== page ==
Here are some facts about the issue you should be aware of (Source: Executive Magazine):
- Lebanon currently owns 9.22 million ounces of gold - which adds up to 286.8 tons
- The gold was bought mainly during the 60's and 70's
- It constitutes the largest gold reserve in the Middle East and North Africa
- Lebanon ranks 19th in the world behind countries such as the UK, which owns 311.3 tons and Austria, which owns 307.5 tons. The first place in gold tonnage goes to the US, second place to Germany and third to the IMF.
- Based on today's prices, the value of Lebanon's gold reserve is around $6.5 billion. That sum amounts to 32.5 percent of GDP and 16.25 percent of the national debt.
- The gold is stored in the Federal Reserve Bank of New York and in the Banque du Liban vaults.
Now Comes the Question: What do you do with this gold?
a. sell it?
b. maintain the status quo?
c. do something else with it?
Lebanon's Executive Magazine says sell it!
Through an article titled "Waste of Space," the Executive Magazine presented the following argument in favor of selling Lebanon's gold reserve:
The money made from selling the gold could be used to alleviate Lebanon from its debt burden. If sold at today's prices the government will save more than $650 million a year in interest payments on the debt.
This argument was supported by the following facts presented in the article:Lebanon currently manages to pull off a Primary Surplus. What does that mean? It means that if we disregard paying of interests on our debt, our government actually makes more money than it uses. Consequently, reducing our debt is now the primary means through which the government may reduce the hemorrhage we refer to as the "budget deficit."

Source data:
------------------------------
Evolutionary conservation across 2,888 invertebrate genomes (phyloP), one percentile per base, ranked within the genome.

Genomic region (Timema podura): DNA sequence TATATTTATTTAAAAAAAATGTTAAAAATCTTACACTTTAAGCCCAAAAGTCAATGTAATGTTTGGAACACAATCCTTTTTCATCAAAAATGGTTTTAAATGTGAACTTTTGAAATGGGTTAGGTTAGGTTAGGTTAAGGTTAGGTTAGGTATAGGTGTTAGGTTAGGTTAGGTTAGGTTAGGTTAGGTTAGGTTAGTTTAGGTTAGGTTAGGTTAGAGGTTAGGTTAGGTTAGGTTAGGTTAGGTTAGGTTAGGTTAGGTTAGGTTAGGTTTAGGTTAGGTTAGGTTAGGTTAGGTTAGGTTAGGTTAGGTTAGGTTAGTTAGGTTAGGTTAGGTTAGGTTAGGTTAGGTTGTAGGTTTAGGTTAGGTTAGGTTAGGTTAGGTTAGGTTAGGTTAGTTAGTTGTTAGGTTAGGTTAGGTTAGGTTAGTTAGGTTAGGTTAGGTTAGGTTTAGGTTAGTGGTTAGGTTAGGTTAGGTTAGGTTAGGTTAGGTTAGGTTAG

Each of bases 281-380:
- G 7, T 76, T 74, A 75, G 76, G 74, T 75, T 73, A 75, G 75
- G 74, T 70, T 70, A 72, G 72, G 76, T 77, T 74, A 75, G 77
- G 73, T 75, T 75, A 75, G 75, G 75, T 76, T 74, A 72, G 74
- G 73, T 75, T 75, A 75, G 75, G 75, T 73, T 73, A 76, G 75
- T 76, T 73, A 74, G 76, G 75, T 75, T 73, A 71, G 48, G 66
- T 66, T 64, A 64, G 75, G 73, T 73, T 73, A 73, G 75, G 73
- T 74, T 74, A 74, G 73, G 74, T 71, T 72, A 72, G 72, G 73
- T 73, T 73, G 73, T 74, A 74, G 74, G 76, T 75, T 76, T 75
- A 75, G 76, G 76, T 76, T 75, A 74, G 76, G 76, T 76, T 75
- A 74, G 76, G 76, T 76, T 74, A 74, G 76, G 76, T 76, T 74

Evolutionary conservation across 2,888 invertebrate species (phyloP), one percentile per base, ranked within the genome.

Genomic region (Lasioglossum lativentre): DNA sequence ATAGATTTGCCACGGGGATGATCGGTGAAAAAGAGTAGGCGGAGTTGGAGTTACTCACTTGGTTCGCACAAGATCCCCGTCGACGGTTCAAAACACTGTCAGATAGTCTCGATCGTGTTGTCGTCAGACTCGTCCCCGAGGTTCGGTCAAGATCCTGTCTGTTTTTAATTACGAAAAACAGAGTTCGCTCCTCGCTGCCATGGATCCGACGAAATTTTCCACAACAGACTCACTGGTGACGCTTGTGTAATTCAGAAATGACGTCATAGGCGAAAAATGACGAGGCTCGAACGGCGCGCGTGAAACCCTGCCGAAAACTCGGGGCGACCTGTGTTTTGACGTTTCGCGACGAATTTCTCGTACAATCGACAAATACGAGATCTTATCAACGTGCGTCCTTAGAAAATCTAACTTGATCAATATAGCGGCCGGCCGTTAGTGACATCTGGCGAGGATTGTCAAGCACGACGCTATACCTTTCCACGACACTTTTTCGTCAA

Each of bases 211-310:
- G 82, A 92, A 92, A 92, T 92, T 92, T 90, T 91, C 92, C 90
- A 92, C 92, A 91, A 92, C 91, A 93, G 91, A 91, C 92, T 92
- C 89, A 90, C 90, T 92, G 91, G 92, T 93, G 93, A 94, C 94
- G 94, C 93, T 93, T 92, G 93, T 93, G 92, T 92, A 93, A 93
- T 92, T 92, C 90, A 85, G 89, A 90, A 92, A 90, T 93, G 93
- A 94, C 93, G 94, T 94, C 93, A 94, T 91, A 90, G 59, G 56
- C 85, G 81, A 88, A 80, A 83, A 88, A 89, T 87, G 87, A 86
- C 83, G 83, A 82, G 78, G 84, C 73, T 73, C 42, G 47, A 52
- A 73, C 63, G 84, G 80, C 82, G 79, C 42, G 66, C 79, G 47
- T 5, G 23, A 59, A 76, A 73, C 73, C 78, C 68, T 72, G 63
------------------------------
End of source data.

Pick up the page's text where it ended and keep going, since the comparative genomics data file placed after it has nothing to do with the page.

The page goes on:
Gold price cycles are very long. Today, they are at 25-year highs; but as soon as political tensions ease, or maybe Austria decides to sell a significant portion of its gold reserves, prices will deflate, and remain low for quite some time. Therefore, the Lebanese government should sell its reserves now, as doing so would result in a relatively profitable transaction.
The Lebanese gold simply does nothing. "Lebanon's gold reserves are sitting idly in vaults, yielding absolutely no return and costing the government in storage and safe keeping charges." A 1980's law forbids the Lebanese government from using the gold for anything. It can't be used as collateral for borrowing or as a hedging tool. In short, the initial intent for the gold to provide investors with confidence in Lebanon during tough times simply no longer exists because the gold is untouchable - it is as valuable to Lebanon as King Tutankhamen's treasure is to Egypt (actually less valuable, since the latter at least brings in tourist dollars)!
Okay... So those are the arguments presented by the Executive Magazine for selling the gold (with a little of my own salt and pepper). They seem very convincing, but I would have loved to read an article that argued for keeping the reserves in the same issue. Nevertheless, I am impressed because by publishing such an opinion, the Executive Magazine sends out a very subtle but powerful message: public opinion (or at least, the opinion of its readers) on this particular issue matters.
And who knows? Maybe if you treat the public as Citizens, and provide them with the information they need to make good decisions on important issues, they will reciprocate by making those decisions. Daily Star people (especially editorial page people); are you reading this?!?!?